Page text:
Pandemic life in Seattle offers ups and down and many uncertainties — as we’re in a strange zone of things opening back up, only to close a few months later. Almost a year into Covid-19 it feels like nothing is for certain and an oppressive fog, literally and figuratively, might seem to be closing around us, with limited choices for spending free time. But even as our museums remain shuttered and social distancing guidelines are hammered into the conscious, options do exist for stimulation outside the home. With a little creativity, art and inspiration can be found all over Seattle — outside and socially distanced. I wrote about the Art of the CHOP last summer, and many of the murals so passionately painted in the area still exist, including the large Black Lives Matter letters on E Pine Street (between Broadway and 11th Ave). And only blocks away the art of Seattle University offers a fine example of outdoor things to do in the city during quarantine.
Winter in Seattle is known for being drab and gray but the benefit of a temperate season is the ability to get outside and wander the streets and neighborhoods of the Emerald City, taking in the quiet hibernating nature of beautiful parks and gardens, some of which I wrote about in Seattle in Winter — outdoor things to do. Since I’m always up for putting on waterproof boots in order to explore my city, I recently took a stroll through Seattle University, searching for the Japanese Tea Garden. Along the way I got sidetracked with so many interesting features of the well-kept premises — located on the line between Capitol Hill and First Hill neighborhoods in close-in Seattle. What was expected to be a quick tour of the asian inspired garden turned into several hours roaming the maze of the compact campus, with all kinds of art and inspiration budding from all directions.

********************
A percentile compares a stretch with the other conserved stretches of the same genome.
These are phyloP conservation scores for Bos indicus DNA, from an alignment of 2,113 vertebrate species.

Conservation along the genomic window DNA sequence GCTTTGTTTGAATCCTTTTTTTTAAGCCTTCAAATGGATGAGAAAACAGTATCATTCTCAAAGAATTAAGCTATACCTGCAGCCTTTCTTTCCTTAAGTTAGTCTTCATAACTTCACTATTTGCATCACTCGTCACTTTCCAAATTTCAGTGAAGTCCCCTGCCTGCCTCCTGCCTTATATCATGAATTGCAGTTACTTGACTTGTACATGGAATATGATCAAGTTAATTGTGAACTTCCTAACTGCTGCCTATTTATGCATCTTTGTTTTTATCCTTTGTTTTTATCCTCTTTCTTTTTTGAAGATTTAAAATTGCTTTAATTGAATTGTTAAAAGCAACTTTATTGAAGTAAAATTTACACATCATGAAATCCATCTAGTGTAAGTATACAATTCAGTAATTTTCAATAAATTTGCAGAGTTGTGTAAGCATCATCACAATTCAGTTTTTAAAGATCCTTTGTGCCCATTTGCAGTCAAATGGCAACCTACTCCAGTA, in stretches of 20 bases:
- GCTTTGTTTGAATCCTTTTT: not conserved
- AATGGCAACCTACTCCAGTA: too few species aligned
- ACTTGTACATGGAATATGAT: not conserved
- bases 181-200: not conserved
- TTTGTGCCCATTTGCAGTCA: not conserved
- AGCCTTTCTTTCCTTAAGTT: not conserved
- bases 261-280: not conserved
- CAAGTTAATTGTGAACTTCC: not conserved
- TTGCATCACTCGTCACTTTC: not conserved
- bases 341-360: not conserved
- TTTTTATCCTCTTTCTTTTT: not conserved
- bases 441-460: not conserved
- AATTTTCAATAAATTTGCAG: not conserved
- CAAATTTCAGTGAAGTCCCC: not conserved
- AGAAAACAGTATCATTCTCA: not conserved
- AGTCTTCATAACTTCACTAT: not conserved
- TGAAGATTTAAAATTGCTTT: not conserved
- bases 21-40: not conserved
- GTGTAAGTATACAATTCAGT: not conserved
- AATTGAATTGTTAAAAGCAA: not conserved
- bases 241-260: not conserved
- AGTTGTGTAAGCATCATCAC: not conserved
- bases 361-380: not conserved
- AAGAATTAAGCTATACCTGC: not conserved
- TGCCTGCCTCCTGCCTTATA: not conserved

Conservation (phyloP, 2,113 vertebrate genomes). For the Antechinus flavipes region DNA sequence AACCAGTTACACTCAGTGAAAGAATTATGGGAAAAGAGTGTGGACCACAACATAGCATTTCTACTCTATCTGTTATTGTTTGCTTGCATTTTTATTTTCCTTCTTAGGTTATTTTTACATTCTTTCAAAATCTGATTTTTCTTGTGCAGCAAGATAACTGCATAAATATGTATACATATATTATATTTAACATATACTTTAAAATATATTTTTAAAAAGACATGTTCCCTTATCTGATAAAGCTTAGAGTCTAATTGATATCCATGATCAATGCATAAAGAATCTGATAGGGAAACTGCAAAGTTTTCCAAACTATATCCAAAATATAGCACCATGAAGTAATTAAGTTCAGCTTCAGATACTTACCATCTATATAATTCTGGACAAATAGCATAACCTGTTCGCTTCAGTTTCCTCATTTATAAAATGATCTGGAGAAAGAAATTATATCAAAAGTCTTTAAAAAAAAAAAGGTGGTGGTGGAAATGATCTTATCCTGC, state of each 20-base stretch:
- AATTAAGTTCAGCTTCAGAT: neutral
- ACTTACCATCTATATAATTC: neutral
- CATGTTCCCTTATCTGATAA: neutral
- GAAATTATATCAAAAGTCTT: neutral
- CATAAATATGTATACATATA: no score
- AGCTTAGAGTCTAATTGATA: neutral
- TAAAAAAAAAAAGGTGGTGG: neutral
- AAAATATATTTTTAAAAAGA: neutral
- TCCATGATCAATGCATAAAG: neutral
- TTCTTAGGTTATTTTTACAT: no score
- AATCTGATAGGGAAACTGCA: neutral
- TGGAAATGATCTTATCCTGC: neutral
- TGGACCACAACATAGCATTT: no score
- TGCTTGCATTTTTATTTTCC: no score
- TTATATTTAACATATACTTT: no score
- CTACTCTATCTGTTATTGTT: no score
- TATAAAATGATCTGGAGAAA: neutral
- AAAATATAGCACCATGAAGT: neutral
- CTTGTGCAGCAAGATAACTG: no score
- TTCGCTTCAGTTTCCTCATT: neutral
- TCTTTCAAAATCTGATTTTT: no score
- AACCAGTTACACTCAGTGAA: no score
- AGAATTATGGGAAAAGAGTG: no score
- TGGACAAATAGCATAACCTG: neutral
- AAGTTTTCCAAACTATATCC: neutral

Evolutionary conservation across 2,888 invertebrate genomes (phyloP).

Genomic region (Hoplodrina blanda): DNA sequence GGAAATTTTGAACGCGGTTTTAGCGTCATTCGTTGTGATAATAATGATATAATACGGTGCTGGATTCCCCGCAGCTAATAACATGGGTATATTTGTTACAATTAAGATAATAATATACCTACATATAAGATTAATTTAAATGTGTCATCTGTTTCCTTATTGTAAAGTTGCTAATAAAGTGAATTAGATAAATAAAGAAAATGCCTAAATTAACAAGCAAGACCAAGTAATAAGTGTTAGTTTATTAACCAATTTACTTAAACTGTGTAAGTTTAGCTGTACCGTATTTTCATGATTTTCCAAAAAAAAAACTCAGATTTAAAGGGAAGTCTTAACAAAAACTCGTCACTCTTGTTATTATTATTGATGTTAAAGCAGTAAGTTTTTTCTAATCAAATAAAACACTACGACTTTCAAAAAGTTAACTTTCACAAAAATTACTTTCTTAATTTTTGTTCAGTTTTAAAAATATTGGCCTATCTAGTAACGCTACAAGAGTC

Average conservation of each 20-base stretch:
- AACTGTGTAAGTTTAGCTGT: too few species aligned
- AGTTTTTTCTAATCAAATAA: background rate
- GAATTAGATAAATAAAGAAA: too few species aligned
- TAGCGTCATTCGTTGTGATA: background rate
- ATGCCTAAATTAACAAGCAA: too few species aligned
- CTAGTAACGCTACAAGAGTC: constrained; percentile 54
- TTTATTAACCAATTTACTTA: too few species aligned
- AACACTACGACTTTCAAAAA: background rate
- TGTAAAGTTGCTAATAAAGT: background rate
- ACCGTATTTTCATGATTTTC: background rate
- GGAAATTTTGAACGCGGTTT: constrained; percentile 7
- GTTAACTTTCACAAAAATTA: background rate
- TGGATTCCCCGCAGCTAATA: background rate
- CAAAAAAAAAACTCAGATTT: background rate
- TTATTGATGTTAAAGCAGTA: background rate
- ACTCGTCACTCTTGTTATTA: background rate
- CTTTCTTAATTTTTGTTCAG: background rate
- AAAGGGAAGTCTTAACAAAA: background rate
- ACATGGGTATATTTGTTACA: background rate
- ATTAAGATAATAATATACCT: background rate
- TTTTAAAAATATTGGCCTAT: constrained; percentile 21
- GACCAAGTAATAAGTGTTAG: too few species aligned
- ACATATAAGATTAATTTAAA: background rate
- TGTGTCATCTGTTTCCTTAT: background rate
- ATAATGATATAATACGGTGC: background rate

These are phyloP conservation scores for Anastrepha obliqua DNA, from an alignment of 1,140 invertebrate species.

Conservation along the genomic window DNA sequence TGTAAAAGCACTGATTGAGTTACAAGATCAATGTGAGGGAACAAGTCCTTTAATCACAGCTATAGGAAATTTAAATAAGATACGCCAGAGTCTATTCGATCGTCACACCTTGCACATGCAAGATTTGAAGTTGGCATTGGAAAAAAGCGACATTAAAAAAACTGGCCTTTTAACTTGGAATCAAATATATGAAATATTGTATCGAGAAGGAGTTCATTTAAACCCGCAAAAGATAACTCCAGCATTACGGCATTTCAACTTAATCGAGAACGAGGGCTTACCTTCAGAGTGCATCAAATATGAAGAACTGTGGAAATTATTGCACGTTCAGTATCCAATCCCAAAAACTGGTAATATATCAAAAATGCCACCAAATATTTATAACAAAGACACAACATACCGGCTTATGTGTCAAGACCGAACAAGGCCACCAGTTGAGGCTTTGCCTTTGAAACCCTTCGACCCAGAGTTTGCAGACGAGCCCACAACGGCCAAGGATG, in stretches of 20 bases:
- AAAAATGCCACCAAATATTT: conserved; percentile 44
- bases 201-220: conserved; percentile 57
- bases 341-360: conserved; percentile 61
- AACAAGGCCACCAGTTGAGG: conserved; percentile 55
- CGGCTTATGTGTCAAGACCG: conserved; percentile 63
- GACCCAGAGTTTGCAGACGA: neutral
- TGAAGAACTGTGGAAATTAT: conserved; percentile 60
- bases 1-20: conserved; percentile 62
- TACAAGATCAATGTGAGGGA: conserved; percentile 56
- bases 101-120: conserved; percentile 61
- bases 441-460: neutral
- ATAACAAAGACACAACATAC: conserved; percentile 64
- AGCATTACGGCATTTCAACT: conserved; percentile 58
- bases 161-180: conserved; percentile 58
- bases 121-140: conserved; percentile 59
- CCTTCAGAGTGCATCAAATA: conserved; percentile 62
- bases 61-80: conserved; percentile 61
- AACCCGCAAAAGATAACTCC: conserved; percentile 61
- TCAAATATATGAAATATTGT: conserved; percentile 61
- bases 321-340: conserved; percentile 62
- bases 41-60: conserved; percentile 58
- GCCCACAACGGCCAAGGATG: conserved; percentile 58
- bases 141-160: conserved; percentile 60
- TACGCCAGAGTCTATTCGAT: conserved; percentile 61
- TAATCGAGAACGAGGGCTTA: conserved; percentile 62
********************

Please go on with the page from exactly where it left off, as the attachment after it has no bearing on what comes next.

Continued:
This photo gallery highlights my favorite things in one afternoon discovering the outdoor art of Seattle University
Seattle Univeristy has a special place in my heart for two reasons. First, the school is my neighbor on Capitol Hill and existed mere blocks away from all the passionate protesting that occurred in the Summer of 2020 around an ongoing fight for equality surrounding the Black Lives Matter movement (the photos above were taken across the street from the University). This is my neighborhood and I appreciate that this Catholic-based college provides students with an urban learning environment. Secondly, my mom attended this Jesuit University back in the 1950’s — studying education and English. In a way, I owe my early spark for writing to the training she gained from this school (passing it on to me growing up). In fact, a number of my relatives attended Seattle U back in the day and they’d probably be surprised at the expansion and building on campus over the years.